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Embarrassing Oversight Leads to Exploit Hub's Compromise

Exploit Hub, an exploit marketplace orginally launched by NSS Labs in 2010, but spun off by the testing firm in March of this year, said on Tuesday that they were compromised by a quasi-rival group going by the name Inj3ct0r Team. As it turned out, the information stolen by the attackers wasn’t of any real value as it was already publicly available.

Exploit Hub is a marketplace for researchers to buy and sell publically known exploits (no o-days allowed), of which Exploit Hub takes a 30-percent cut. In a way, Exploit Hub has plenty of positive points, such as paying researchers for their work, but faces the same setbacks, including low pay scales. Yet, it is the total opposite of exploit houses like Vupen, by design.

According to a public notice on Facebook, Exploit Hub was breached on Tuesday by a group going by the name Inj3ct0r Team. Oddly enough, Inj3ct0r Team also sells exploits, most of them publically known or scraped from other sources. It would seem that they planned to add Exploit Hub’s collection to their own, but they failed.

“Today (December 11th), the Inj3ct0r Team has hacked [Exploit Hub]... and stole private exploits worth $242,333,” an announcement from the group boasted.

“We hacked [Exploit Hub] because the people who publish private exploits on [there] need know that the ExploitHub Admins are lamers and can not provide them with adequate security.”

As it turns out, the cause for the breach was a lapse in security policy.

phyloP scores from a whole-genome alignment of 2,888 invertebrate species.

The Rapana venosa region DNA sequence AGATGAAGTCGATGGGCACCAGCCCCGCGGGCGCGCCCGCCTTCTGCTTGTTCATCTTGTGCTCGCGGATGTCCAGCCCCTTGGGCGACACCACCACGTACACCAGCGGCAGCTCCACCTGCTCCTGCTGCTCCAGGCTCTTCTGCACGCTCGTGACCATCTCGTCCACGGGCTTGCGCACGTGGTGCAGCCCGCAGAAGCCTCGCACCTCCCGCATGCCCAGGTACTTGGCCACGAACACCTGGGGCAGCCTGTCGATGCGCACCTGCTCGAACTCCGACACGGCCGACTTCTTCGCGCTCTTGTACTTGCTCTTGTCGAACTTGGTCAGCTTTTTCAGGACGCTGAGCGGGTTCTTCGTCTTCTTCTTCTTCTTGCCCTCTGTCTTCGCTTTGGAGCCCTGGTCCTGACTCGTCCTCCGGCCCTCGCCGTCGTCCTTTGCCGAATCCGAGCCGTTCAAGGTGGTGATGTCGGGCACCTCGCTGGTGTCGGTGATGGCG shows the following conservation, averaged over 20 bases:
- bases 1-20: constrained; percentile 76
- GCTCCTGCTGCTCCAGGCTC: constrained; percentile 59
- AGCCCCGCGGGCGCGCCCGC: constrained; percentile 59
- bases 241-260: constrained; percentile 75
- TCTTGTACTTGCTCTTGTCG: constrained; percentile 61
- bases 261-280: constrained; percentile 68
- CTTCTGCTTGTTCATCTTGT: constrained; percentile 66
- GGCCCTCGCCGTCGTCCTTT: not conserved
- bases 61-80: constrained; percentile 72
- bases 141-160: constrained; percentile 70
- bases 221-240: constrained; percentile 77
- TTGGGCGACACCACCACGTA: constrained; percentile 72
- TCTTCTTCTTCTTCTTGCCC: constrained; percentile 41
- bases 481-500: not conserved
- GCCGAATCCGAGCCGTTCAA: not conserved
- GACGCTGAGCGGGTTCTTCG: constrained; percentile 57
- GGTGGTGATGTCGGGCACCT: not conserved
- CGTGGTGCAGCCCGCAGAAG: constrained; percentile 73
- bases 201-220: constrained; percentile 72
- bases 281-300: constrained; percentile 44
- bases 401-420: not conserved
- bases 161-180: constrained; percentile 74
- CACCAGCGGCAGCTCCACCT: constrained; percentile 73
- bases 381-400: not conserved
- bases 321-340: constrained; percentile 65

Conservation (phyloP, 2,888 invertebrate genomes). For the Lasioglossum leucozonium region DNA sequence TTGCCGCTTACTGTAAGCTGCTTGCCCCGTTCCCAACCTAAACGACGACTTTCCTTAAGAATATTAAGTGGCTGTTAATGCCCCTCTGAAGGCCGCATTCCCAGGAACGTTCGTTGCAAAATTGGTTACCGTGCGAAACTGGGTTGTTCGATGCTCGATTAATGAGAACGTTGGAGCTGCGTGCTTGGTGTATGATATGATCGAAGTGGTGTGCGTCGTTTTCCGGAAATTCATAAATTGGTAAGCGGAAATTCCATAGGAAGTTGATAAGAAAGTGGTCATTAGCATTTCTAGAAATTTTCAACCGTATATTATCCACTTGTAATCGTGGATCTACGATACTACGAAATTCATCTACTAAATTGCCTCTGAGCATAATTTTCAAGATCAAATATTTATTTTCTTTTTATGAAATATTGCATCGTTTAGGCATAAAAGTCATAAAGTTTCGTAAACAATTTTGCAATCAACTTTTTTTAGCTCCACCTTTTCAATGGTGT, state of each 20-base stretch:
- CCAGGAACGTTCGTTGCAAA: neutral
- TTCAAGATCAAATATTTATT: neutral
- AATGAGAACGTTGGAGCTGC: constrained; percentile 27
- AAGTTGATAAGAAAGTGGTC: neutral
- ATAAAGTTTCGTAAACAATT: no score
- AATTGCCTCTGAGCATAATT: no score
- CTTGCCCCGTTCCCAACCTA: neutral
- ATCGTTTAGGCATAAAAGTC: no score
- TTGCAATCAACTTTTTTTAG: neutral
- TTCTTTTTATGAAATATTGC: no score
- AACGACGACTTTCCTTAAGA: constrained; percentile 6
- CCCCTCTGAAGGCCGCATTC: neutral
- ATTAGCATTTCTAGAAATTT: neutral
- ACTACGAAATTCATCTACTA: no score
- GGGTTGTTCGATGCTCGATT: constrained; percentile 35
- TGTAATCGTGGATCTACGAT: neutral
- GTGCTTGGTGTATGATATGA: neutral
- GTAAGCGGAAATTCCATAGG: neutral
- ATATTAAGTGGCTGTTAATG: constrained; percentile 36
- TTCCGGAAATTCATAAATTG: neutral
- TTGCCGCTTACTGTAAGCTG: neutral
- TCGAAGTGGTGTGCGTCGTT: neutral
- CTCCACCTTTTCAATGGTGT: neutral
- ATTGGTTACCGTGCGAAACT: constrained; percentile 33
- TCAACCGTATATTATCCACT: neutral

“After our initial investigation we have determined that the web application server itself was compromised and access to the database on that server was available to the attacker. The server was compromised through an accessible install script that was left on the system rather than being removed after installation, which was an embarrassing oversight on our part,” Exploit Hub explained.

“The exploit information provided in Inj3ct0r's attack announcement text file and SQL dump consists of exploit names, prices, the dates they were submitted to the market, the Authors' IDs, and the Authors' usernames, all of which is publicly available information retrievable from the web application's normal browse and search functions; this is not private information and it was already publicly accessible by simply searching the product catalog through the website.”

The incident it still being investigated, but so far, Exploit Hub admins are reasonably sure that nothing critical was stolen or compromised. As of 0600 on Wednesday, the Exploit Hub domain remains offline.

Correction: This article originally incorrectly stated that Exploit Hub was part of NSS Labs but has been corrected to reflect that it was spun-off from NSS Labs in March Of 2012 and has been independent since.

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Steve Ragan is a security reporter and contributor for SecurityWeek. Prior to joining the journalism world in 2005, he spent 15 years as a freelance IT contractor focused on endpoint security and security training.